It has finally rained in California! Not enough to save us from the drought, but at least the grass is a little less brown. The snow conditions still aren’t great (heavy, wet snow) so rather than braving the holiday weekend crowds, we decided to saunter in the foothills. The next best thing to do after some rain is to go see a waterfall! So many waterfalls in California seem to just spring up out of nowhere for a few short weeks or days each winter. This one actually has water for a decent portion of the year.
Basics: The Quarry Road Trail in Auburn State Recreation Area actually follows a portion of the Western States Trail. It’s a wide dirt path that is perfect for trail running, easy mountain biking or hiking. It’s also dog and horse friendly. The entire trail is nearly six miles from beginning to end. We extended our hike another mile by heading up the single track American Canyon Trail to some small waterfalls and a deep little hidden pool.
Permits and Fees: This hike is located in Auburn State Recreation Area. At the time of this posting, there was a $10 fee to park in the lot at the trailhead. Fees are subject to change so check the website before heading out there. It is a self-pay system; bring exact change. Alternatively, there is some free parking along the road. State Park passes are also accepted.
Directions to Trailhead: From I-80 in Auburn, exit Elm Ave and turn left. Turn left again on High St, following sings for Highway 49 South. Drive 2.4 miles down the hill to the confluence of the North and Middle Fork American River. Turn right onto Highway 193. The trailhead is a gravel lot (barely visible from the road) on the left side, approximately 0.3 miles past the bridge.
Trail Description: It was gloomy outside and there was a chance of rain in the forecast. Seemed like great weather for a long hike to a waterfall. I did not anticipate how crowded Auburn SRA would be on a rainy day. Perhaps people are training for the Western States 100? We saw dozens of trail runners. Also, several groups of mountain bikers. The trail is actually a road, so it’s plenty wide to accommodate everyone.
There was still plenty of parking when we reached the trailhead lot – many people choose to park on the side of the road. We paid the iron ranger and hit the trail.
The first mile or so is entirely flat.
Eventually, the trail reaches a picnic area where the road splits off to the right. Follow the sings for the Quarry Trail and Hawver Cave. The trail heads up a small hill.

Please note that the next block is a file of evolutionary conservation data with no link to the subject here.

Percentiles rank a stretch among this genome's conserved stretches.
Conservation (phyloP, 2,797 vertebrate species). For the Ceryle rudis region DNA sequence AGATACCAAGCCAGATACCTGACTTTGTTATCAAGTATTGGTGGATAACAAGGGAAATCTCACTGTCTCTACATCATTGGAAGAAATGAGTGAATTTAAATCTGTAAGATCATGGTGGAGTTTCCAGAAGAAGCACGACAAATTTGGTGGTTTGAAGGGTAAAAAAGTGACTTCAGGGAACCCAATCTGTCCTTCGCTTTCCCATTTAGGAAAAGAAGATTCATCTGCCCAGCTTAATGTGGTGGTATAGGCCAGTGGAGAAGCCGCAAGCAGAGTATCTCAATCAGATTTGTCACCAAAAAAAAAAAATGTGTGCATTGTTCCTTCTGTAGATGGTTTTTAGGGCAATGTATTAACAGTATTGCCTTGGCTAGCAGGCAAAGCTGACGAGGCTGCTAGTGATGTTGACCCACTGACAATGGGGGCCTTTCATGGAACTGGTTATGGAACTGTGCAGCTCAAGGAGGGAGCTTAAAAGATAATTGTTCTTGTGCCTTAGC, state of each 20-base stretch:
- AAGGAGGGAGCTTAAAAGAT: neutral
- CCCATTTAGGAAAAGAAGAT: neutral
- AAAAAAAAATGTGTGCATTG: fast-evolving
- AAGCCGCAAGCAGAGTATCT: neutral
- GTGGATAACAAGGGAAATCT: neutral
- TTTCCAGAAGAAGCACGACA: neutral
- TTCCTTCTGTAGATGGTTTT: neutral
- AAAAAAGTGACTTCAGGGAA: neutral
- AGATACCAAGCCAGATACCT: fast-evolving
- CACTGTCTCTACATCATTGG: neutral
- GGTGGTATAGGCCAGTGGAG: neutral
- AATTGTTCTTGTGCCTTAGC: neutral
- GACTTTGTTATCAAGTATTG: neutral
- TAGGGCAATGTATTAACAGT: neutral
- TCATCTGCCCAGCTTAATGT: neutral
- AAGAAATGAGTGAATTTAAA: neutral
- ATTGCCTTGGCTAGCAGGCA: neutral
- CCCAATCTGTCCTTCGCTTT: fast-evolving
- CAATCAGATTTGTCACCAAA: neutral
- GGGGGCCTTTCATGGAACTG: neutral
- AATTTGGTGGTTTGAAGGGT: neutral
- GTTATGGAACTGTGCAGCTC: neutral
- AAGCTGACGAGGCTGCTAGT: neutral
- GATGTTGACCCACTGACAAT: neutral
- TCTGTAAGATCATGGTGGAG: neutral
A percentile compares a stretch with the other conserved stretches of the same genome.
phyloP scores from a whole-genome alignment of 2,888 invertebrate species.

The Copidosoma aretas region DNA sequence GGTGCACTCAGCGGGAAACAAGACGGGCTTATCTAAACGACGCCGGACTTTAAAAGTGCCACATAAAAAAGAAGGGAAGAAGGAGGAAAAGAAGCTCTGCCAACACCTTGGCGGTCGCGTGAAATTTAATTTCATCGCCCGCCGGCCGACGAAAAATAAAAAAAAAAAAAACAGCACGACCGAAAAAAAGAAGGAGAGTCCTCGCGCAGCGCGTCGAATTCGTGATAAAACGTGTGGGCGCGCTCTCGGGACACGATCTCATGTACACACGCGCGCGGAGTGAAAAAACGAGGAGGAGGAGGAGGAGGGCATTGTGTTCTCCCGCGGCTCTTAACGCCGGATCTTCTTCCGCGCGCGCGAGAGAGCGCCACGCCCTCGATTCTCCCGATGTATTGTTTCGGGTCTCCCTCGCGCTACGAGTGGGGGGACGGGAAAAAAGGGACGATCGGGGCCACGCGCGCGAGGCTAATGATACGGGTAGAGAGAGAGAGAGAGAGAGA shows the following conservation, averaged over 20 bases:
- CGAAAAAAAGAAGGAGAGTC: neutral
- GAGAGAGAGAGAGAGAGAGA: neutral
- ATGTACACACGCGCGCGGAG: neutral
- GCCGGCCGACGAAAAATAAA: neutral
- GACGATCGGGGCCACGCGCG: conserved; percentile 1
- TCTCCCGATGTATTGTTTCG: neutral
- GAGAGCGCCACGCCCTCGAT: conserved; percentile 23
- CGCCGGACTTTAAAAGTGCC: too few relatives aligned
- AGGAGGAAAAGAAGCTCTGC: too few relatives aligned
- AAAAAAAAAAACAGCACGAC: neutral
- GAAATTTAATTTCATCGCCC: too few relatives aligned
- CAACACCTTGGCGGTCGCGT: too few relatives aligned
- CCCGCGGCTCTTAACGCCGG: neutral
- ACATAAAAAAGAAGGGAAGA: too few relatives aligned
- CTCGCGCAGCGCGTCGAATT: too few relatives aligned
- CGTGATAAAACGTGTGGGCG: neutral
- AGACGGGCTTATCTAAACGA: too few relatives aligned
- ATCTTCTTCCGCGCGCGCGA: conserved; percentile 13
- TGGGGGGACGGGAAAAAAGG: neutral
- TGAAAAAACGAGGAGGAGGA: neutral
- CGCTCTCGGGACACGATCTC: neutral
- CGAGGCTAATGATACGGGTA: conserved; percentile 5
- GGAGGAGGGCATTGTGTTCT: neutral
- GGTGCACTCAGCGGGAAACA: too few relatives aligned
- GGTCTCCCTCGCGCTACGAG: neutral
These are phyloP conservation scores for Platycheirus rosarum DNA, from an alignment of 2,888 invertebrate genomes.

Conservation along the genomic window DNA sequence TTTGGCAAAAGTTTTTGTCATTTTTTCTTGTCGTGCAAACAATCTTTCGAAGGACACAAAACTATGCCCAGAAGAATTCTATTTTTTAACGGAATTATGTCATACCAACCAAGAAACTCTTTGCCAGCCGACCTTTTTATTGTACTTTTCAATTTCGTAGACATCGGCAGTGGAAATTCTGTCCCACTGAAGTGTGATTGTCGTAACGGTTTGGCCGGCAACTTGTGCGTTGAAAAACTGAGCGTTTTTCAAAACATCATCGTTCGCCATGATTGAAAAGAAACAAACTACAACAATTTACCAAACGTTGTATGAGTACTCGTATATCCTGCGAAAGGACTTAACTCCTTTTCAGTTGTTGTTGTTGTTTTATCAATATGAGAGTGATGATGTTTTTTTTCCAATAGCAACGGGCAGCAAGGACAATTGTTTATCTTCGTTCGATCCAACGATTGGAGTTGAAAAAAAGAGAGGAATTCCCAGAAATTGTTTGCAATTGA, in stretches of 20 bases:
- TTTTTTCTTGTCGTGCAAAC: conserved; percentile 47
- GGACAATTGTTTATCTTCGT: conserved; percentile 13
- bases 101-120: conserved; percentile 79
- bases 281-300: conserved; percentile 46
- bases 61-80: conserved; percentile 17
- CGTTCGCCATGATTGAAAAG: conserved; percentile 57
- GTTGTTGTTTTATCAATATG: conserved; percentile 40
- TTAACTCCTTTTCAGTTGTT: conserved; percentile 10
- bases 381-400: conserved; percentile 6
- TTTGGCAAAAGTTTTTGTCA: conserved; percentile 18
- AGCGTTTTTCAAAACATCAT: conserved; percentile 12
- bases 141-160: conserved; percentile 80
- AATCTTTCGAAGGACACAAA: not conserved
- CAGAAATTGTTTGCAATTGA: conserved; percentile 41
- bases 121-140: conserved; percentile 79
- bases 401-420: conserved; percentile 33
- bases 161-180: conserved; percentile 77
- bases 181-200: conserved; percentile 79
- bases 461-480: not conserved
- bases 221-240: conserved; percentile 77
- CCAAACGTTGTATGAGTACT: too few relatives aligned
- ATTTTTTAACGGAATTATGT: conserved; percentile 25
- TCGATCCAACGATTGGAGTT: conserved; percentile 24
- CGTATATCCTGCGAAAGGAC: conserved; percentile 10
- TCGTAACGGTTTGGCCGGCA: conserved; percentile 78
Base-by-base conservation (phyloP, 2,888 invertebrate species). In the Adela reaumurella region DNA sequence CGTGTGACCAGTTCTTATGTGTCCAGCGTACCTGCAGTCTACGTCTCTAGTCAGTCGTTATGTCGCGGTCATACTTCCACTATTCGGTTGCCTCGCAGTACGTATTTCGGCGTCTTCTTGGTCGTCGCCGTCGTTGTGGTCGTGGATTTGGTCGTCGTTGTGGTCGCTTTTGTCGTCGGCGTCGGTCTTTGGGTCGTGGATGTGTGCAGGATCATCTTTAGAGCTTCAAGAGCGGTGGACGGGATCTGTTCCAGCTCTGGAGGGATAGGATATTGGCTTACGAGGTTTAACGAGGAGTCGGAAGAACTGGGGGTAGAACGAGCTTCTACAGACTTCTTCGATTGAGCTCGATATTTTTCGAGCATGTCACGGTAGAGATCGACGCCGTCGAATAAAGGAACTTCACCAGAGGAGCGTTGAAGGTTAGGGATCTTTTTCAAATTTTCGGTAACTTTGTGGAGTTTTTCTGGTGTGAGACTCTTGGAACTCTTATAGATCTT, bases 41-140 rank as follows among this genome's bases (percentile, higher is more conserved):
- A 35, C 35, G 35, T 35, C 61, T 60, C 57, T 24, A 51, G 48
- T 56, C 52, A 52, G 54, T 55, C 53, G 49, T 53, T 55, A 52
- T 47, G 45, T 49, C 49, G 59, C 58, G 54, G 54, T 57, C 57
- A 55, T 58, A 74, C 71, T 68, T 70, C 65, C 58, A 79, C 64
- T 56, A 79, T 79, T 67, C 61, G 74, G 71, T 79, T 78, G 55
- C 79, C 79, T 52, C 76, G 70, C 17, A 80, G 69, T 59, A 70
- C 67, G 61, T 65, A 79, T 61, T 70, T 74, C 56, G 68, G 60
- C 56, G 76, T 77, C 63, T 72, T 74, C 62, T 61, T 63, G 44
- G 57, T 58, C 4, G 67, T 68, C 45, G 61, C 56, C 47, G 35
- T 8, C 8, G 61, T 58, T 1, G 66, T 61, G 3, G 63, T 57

Shortly after that first junction, a spur to the right leads to the old quarry; it’s marked with another sign for “climbing area.” We followed the main trail to the left and passed Hawver Cave.
After Hawver Cave, the trail is almost boring, but it pleasantly follows the Middle Fork American River with a few small ups and downs for the next 5-ish miles.
The Quarry Trail ends at Main Bar. There is a picnic bench under some oak trees. This is the end of the road for mountain bikers. Hikers can continue up to the right on the single track Main Bar trail. We climbed a short distance up the hill then turned left onto the American Canyon Trail.
To reach the hidden pool and waterfall, follow the American Canyon Trail for 1.1 miles to the junction with the Dead Truck Trail. The trail passes some smaller cascades, then crosses the creek.
Climb steeply up to the signed junction, away from the creek. Directly opposite the mileage sign for the Dead Truck Trail, a steep use trail descends back down to the creek. Follow this trail down to the waterfall.
It’s actually quite difficult to see the waterfall without somehow standing in the middle of the creek. Don’t fall in!
After a quick lunch at the hidden pool and waterfall, we packed up and headed out the way we’d come. It took us two hours to get back to the car. The wind picked up as we got closer to the trailhead, but it never rained on us – probably because I had a brand new rain jacket that I was excited to try out!
More Info: Additional resources for Auburn State Recreation Area (including trail descriptions, fees, and camping info) can be found on the State website: Auburn SRA.
More details on the world’s oldest and most prestigious 100 mile endurance run (which comes through this area) can be found at the Western States 100 website. If you hike in the area or have any general interest in trail running, I highly recommend watching the documentary Unbreakable: The Western States 100.
This hike appears in the book 60 Hikes Within 60 Miles of Sacramento.